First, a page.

We are pleased to recommend some upcoming interesting conferences in political science and IR. You’ll find below also the details regarding the call for papers.
Starting from Italy we suggest the upcoming annual conference of the Italian Political Science Association (SISP), which will take place in Lecce (12-14 September 2019). Here all the info on the conference.
For IR scholars we also highlight the next SGRI(Standing Group International Relations) 2019 Conference “Global Politics in the Era of Disruptive Technologies New Scenarios in an Old World?” (Trento, 13-15 June 2019).
The annual Conference of the Italian Standing Group on International Relations is a two-day session that brings together scholars, researchers and PhD students from Italian academia to discuss issues related to global politics, European Studies, foreign policy, regional dynamics and international theory.
Here the call for papers and panels.
We also recommend checking this promising panel on multinational military interventions at the next annual conference of the Association Française de Science Politique(2-4 July 2019, Bordeaux).
This thematic panel aims to contribute to the interdisciplinary debate on multinational military interventions. Therefore, we invite submissions from international relations, peace and conflict studies, (Comparative) Foreign Policy Analysis and Comparative Politics. We particularly encourage papers that focus on one of the following topics:
– motivations for joining multinational military interventions;
– effects of domestic politics on multinational military coalitions;
– leadership effects in multinational military interventions.
In light of methodological pluralism, we welcome quantitative, qualitative and mixed-method papers, as well as papers which offer a theoretical or conceptual discussion of multinational military interventions.
Here below the detailed programme:
Allied contributions to multinational military operations
Présidence et commentaire: Yf Reykers (Maastricht University)
Margit Bussmann (University of Greifswald), France’s Military Interventions: Diversion from Domestic Problems?
Rasmus Brun Pedersen (Aarhus University), Status Seeking and the Nordic Countries Use of Atlanticism in their Foreign and Security Policy
Tim Haesebrouck (Ghent University), Yf Reykers (Maastricht University) & Daan Fonck (University of Leuven), Party-Politics and Military Intervention: Insights from Parliamentary Debates in Belgium on the Libya Intervention and the Coalition against IS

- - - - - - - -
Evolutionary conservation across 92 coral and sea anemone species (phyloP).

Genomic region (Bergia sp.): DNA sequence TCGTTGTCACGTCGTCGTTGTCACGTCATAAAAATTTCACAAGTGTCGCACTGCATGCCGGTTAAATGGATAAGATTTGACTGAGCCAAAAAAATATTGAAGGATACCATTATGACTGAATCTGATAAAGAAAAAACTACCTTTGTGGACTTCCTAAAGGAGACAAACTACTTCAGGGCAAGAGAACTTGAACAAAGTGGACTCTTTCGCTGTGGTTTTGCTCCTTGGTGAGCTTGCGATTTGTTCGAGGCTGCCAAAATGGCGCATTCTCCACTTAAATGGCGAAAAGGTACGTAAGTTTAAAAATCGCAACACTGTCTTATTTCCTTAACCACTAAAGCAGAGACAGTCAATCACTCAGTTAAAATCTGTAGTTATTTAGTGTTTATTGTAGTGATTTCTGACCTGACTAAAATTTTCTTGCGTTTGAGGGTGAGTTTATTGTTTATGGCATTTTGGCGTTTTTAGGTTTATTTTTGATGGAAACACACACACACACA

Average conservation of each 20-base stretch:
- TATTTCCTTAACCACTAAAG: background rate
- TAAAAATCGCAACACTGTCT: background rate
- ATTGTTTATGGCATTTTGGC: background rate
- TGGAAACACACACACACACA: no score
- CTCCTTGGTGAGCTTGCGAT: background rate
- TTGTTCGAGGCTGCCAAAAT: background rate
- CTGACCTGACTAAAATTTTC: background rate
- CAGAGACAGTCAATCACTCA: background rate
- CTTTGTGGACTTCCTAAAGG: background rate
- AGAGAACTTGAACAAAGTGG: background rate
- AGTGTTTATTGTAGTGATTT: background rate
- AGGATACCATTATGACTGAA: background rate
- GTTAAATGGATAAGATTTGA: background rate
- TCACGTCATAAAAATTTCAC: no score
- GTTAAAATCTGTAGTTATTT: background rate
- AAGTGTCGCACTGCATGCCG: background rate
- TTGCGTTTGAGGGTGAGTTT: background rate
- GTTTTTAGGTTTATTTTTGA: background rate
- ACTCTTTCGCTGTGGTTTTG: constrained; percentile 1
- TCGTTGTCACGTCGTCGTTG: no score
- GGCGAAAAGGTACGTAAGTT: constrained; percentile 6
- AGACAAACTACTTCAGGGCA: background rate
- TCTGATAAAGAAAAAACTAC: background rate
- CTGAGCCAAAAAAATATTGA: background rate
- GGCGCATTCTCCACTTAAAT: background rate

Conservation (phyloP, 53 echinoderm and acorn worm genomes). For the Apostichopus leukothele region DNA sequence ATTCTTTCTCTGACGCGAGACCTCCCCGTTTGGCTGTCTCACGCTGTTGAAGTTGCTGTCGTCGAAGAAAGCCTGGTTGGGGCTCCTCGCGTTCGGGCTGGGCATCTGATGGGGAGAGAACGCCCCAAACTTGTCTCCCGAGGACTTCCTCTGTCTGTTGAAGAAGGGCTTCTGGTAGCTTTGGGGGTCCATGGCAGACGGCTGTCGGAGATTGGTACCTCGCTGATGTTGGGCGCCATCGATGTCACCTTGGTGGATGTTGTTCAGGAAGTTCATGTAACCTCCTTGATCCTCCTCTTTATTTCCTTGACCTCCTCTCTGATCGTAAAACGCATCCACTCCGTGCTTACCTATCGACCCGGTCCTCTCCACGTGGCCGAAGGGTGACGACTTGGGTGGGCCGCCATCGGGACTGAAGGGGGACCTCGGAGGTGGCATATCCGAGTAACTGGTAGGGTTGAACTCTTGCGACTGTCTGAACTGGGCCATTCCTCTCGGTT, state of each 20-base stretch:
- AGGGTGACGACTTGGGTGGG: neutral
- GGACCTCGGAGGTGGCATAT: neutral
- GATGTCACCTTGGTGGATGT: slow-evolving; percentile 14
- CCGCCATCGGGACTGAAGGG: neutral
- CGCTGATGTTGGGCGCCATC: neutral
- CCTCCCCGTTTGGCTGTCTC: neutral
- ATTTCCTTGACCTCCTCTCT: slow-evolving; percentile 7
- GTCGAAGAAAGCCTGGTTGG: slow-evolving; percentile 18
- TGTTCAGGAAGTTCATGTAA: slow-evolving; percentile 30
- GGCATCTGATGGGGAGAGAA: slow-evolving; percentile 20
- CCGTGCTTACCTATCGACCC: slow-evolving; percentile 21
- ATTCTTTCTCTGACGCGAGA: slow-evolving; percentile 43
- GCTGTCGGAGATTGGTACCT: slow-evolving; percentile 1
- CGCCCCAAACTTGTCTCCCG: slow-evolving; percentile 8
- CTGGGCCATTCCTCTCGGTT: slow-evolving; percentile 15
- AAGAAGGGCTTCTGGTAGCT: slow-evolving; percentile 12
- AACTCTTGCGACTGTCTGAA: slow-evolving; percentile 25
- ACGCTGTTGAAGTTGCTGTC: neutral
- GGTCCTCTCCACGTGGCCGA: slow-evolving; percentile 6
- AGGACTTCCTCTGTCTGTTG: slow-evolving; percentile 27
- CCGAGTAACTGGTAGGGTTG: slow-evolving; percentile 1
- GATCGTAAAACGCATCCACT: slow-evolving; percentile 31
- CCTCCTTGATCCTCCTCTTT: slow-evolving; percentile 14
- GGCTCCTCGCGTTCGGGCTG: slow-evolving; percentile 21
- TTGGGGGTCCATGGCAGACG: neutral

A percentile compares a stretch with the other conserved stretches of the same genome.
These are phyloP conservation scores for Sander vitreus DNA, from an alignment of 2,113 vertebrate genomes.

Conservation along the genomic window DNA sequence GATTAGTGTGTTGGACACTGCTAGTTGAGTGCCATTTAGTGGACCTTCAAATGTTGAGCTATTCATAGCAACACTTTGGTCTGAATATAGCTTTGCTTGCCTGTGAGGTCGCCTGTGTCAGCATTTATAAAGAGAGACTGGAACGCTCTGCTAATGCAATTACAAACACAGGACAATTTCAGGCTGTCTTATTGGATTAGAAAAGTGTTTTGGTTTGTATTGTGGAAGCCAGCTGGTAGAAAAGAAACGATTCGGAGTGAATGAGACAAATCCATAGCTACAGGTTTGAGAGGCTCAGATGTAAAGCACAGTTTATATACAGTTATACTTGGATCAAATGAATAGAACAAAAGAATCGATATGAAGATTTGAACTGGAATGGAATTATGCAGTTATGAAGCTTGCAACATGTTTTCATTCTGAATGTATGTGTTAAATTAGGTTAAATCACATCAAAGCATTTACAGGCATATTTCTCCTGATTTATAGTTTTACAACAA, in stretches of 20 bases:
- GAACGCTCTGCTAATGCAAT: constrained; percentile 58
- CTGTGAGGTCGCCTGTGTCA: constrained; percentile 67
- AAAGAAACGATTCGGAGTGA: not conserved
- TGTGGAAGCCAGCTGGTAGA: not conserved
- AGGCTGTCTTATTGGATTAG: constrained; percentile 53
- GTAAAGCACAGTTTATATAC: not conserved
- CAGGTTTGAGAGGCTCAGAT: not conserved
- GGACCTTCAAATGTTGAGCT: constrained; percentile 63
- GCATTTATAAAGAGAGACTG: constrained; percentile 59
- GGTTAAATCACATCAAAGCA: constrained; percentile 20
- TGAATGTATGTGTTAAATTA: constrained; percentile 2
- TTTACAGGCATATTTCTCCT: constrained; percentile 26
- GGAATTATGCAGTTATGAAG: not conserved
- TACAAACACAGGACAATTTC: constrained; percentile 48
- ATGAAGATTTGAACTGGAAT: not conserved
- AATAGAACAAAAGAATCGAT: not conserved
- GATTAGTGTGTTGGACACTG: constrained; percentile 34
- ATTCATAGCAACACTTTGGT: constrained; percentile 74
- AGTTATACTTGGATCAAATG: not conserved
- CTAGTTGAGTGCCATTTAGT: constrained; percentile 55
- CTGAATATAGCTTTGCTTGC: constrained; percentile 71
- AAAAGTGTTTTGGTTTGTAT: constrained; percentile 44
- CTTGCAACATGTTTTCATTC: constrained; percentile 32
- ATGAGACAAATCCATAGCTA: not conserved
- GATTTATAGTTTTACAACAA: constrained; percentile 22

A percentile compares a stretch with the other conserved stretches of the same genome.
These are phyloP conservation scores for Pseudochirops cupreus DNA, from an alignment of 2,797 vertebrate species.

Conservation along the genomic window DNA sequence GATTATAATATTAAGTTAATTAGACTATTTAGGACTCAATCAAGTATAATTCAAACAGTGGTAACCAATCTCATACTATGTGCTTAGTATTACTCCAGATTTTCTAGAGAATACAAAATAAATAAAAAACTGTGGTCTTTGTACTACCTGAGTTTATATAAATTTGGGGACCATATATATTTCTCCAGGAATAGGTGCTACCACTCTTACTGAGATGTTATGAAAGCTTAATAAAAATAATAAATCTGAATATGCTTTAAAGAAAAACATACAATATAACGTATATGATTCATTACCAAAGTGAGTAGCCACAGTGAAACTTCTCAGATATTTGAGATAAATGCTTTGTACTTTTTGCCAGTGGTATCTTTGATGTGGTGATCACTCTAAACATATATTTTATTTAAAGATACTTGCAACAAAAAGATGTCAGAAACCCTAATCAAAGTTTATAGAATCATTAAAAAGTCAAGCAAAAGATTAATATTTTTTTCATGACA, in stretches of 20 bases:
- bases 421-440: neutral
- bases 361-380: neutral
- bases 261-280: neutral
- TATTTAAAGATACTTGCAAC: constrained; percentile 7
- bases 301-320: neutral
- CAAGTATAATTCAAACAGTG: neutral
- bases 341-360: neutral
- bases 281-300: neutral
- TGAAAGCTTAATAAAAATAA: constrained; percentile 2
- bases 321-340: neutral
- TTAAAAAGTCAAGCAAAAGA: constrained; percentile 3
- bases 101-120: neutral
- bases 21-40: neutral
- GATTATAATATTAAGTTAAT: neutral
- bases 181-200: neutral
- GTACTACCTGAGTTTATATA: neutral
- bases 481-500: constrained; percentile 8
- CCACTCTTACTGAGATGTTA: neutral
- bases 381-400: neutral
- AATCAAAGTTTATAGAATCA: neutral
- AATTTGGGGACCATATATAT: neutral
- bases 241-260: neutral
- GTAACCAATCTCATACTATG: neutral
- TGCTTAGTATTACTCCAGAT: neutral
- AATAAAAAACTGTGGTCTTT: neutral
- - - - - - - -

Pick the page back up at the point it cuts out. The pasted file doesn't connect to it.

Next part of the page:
Justin Massie (UQAM), Why Canada Goes to War: Explaining Combat Participation in U.S.-led Coalitions
Institutional architecture of multinational military coalitions
Présidence et commentaire : Justin Massie (UQAM)
Olivier Schmitt (University of Southern Denmark), NATO, Emerging Technologies, and Future Warfare: Overcoming the Alliance Strategic Dilemma
Alice Pannier (Johns Hopkins University ), Lesson Learning from and for Coalition Warfare: The Role of Minilateral Initiatives
Fabrizio Coticchia (University of Genoa) & Francesco N. Moro (University of Bologna), Dimensions and Drivers: Military Transformation in Italy and Germany
John Karlsrud (Norwegian Institute of International Affairs) & Yf Reykers (Maastricht University), Institutions are What You Make of Them: Ad Hocism and Military Interventions
Finally, here you’ll find info on the annual conference for the PSA (Political Science Association) Italian Politics specialist group, which will take place in Genoa, Italy (4-15 June 2019). The title of the conference is: “The crisis of European social democracy: causes and consequences in an age of political uncertainty”. As stressed in the webpage of the conference:
The aim of this conference is to shed light not only on the circumstances that have contributed to the crisis of social-democratic parties over the last ten years but also on the impact that such crisis has on democratic processes and public policy. We welcome contributions in three key areas. The first area focuses on internal characteristics of social democratic parties, that is, their organisation/membership, leadership and their political platforms/ideologies. The second one looks at the social and political environment in which social democratic parties compete. One may consider transformations in socio-economic conditions and voters’ attitudes and preferences (demand-side) or changing patterns of inter-party competition, with the emerge of new challengers (supply-side). Lastly the third area focuses on the implications of the social democratic crisis for Western European democracies and for relevant policy areas. Of course, the three areas identified here should not necessarily be analysed in isolation and we also welcome contributions that aim to establish links between them.
Here additional info for the call for papers (deadlineMarch 17th)